Sexual functioning along the cancer continuum: focus group results from the Patient-Reported Outcomes Measurement Information System (PROMIS®)

Authors

  • Kathryn E. Flynn,

    Corresponding author
    1. Center for Clinical and Genetic Economics, Duke Clinical Research Institute, Duke University School of Medicine, Durham, NC, USA
    2. Department of Psychiatry and Behavioral Sciences, Duke University School of Medicine, Durham, NC, USA
    • Center for Clinical and Genetic Economics, Duke Clinical Research Institute, PO Box 17969, Durham, NC 27715, USA
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  • Diana D. Jeffery,

    1. Center for Health Care Management Studies, Health Program Analysis and Evaluation, TRICARE Management Activity, Department of Defense, Falls Church, VA, USA
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  • Francis J. Keefe,

    1. Department of Psychiatry and Behavioral Sciences, Duke University School of Medicine, Durham, NC, USA
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  • Laura S. Porter,

    1. Department of Psychiatry and Behavioral Sciences, Duke University School of Medicine, Durham, NC, USA
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  • Rebecca A. Shelby,

    1. Department of Psychology and Neuroscience, Duke University, Durham, NC, USA
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  • Maria R. Fawzy,

    1. Center for Clinical and Genetic Economics, Duke Clinical Research Institute, Duke University School of Medicine, Durham, NC, USA
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  • Tracy K. Gosselin,

    1. Oncology Services, Duke University Health System, Durham, NC, USA
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  • Bryce B. Reeve,

    1. National Cancer Institute, Bethesda, MD, USA
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  • Kevin P. Weinfurt

    1. Center for Clinical and Genetic Economics, Duke Clinical Research Institute, Duke University School of Medicine, Durham, NC, USA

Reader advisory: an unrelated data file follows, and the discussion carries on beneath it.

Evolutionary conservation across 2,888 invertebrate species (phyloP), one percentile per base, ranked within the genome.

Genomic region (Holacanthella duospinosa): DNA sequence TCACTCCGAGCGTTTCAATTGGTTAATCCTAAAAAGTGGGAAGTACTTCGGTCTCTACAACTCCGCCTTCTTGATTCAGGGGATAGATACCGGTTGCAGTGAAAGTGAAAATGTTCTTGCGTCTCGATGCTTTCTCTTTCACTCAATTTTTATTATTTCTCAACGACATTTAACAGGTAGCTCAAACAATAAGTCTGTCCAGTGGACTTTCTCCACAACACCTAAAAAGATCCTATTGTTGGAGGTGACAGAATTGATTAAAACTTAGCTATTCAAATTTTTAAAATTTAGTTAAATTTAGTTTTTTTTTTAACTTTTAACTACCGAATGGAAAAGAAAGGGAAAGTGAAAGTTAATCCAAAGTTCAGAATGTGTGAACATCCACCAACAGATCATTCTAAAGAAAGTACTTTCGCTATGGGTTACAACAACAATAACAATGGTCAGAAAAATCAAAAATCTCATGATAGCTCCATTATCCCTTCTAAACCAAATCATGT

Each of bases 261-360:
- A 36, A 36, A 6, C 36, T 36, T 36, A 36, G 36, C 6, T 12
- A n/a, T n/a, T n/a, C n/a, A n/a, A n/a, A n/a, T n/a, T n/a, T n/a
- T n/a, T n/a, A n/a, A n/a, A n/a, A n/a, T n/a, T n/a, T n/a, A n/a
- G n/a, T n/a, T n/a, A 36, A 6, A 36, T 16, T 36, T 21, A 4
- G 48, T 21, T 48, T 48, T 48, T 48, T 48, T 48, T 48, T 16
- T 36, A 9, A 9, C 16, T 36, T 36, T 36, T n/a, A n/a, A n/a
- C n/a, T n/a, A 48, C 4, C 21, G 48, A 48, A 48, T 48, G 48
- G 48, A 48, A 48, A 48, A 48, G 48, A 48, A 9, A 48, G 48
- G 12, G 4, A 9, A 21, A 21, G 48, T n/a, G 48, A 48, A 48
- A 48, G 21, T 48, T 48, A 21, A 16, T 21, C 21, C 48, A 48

2. Department of Psychiatry and Behavioral Sciences, Duke University School of Medicine, Durham, NC, USA
    3. Department of Psychology and Neuroscience, Duke University, Durham, NC, USA
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Abstract

Objective: Cancer and treatments for cancer affect specific aspects of sexual functioning and intimacy; however, limited qualitative work has been done in diverse cancer populations. As part of an effort to improve measurement of self-reported sexual functioning, we explored the scope and importance of sexual functioning and intimacy to patients across cancer sites and along the continuum of care.

Methods: We conducted 16 diagnosis- and sex-specific focus groups with patients recruited from the Duke University tumor registry and oncology/hematology clinics (N=109). A trained note taker produced field notes summarizing the discussions. An independent auditor verified field notes against written transcripts. The content of the discussions was analyzed for major themes by two independent coders.

Results: Across all cancers, the most commonly discussed cancer- or treatment-related effects on sexual functioning and intimacy were fatigue, treatment-related hair loss, weight gain and organ loss or scarring. Additional barriers were unique to particular diagnoses, such as shortness of breath in lung cancer, gastrointestinal problems in colorectal cancers and incontinence in prostate cancer. Sexual functioning and intimacy were considered important to quality of life. While most effects of cancer were considered negative, many participants identified improvements to intimacy after cancer.

Conclusion: Overall evaluations of satisfaction with sex life did not always correspond to specific aspects of functioning (e.g. erectile dysfunction), presenting a challenge to researchers aiming to measure sexual functioning as an outcome. Health-care providers should not assume that level of sexual impairment determines sexual satisfaction and should explore cancer patients' sexual concerns directly. Copyright © 2010 John Wiley & Sons, Ltd.

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